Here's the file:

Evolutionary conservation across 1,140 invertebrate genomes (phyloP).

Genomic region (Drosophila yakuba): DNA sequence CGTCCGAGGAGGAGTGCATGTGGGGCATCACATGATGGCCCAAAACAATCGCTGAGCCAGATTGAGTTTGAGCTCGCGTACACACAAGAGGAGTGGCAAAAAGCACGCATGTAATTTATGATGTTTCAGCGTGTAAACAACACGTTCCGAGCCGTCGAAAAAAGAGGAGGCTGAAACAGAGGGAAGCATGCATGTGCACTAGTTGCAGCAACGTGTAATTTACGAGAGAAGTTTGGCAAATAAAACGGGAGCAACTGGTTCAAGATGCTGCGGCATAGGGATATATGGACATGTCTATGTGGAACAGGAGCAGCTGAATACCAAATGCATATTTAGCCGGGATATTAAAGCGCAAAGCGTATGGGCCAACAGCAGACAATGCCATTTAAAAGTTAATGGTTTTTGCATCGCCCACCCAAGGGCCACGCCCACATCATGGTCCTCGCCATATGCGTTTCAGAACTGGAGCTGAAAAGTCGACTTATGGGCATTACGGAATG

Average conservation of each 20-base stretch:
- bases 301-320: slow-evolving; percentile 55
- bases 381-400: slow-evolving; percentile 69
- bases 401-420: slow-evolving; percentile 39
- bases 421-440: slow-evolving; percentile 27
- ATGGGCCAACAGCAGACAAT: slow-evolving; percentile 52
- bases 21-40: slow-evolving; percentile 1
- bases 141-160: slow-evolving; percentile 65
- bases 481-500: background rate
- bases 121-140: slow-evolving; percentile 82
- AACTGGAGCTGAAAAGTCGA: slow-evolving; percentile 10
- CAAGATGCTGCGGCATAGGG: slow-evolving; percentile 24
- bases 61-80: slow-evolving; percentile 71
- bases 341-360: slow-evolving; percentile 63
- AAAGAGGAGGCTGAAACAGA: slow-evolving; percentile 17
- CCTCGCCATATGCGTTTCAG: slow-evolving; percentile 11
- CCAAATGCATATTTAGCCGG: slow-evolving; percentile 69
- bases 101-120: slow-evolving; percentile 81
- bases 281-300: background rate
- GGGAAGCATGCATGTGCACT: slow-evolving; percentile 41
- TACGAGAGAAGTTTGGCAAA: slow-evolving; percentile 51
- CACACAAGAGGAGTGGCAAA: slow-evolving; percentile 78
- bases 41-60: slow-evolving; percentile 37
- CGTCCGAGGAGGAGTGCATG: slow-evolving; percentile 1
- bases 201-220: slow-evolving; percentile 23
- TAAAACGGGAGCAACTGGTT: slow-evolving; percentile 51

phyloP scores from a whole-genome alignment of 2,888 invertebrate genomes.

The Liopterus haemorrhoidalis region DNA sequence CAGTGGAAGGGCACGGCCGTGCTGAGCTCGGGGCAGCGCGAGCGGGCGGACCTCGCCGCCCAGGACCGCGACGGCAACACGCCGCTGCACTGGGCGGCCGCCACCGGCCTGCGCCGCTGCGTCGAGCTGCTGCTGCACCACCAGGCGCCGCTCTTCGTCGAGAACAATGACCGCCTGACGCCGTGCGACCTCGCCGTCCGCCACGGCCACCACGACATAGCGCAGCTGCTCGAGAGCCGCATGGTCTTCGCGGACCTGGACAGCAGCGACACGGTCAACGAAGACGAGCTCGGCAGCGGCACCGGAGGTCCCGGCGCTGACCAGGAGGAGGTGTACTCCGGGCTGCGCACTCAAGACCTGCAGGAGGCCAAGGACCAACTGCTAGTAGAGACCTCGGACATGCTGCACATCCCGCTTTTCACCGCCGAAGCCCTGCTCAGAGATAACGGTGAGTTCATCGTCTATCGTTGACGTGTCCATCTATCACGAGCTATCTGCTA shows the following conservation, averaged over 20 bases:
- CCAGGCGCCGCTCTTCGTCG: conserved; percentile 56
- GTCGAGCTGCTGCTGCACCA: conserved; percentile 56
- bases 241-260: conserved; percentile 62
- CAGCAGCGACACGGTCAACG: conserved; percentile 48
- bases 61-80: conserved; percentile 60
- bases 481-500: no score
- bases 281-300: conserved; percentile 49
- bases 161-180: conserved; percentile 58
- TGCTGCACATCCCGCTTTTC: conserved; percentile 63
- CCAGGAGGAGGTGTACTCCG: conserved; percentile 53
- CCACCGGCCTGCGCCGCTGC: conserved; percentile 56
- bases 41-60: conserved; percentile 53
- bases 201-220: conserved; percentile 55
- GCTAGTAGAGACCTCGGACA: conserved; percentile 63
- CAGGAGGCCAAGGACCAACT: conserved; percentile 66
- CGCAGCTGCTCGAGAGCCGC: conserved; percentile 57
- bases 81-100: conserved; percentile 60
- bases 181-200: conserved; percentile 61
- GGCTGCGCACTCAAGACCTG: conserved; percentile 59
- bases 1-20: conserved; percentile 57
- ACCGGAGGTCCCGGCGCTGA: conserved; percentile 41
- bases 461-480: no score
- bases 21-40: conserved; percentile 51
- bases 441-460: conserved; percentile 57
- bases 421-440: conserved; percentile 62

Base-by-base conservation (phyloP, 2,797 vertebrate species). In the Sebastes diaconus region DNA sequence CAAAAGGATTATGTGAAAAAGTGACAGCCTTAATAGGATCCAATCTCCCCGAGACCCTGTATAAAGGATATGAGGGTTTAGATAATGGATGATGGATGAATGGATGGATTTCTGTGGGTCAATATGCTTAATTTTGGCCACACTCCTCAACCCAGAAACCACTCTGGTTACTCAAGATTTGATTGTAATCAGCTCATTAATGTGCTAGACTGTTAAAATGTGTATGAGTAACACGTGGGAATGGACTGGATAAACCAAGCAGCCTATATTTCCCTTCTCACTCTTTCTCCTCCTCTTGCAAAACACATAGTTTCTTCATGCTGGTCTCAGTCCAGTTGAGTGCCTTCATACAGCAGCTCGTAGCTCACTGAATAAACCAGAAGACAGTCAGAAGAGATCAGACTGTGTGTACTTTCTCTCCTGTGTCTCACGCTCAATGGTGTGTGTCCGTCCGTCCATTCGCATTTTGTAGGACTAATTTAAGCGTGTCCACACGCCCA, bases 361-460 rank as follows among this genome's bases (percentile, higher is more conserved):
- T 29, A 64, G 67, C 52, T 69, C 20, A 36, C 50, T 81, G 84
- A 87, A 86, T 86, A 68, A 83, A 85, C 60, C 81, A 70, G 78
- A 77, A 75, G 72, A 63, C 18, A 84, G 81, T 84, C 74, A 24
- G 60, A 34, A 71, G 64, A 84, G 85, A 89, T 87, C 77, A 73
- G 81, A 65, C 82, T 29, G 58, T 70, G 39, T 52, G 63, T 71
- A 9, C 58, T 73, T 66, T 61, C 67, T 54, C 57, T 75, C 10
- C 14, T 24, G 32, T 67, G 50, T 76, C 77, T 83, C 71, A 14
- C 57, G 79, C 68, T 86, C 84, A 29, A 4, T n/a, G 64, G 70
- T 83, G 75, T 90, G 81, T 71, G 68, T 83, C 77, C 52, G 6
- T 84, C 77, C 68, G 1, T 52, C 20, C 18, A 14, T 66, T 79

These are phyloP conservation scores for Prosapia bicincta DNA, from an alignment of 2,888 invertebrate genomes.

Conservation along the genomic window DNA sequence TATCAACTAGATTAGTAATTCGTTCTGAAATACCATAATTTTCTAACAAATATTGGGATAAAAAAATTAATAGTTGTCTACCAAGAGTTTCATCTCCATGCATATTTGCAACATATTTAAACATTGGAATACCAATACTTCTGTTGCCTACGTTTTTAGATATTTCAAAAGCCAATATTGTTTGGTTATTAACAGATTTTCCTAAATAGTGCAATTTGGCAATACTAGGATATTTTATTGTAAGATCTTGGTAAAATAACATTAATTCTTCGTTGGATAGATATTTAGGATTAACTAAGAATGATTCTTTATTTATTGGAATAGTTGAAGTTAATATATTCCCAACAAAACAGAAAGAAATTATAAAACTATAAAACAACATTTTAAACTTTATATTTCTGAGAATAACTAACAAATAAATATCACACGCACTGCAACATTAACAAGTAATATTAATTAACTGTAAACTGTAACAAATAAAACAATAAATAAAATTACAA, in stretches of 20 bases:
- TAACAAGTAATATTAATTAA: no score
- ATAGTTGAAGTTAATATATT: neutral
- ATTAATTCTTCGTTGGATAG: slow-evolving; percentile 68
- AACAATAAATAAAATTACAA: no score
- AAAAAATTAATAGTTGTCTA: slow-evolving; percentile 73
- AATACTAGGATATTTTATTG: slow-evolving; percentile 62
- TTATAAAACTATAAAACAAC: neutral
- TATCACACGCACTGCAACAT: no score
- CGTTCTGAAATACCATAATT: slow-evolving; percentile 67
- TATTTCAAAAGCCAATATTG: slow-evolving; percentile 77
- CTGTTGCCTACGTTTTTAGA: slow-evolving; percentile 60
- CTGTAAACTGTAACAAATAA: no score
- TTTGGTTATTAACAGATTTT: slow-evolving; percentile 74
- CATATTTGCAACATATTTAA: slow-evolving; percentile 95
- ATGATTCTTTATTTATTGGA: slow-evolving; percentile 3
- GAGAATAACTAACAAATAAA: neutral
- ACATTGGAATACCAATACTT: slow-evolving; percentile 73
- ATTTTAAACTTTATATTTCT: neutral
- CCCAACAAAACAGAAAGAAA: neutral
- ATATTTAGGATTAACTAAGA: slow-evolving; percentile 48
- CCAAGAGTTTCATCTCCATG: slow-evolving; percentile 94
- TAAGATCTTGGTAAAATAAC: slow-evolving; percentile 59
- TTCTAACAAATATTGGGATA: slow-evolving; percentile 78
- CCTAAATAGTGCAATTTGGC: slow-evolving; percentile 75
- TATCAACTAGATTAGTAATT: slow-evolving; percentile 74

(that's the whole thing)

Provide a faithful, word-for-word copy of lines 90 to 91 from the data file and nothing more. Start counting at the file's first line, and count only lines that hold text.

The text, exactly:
- TAAGATCTTGGTAAAATAAC: slow-evolving; percentile 59
- TTCTAACAAATATTGGGATA: slow-evolving; percentile 78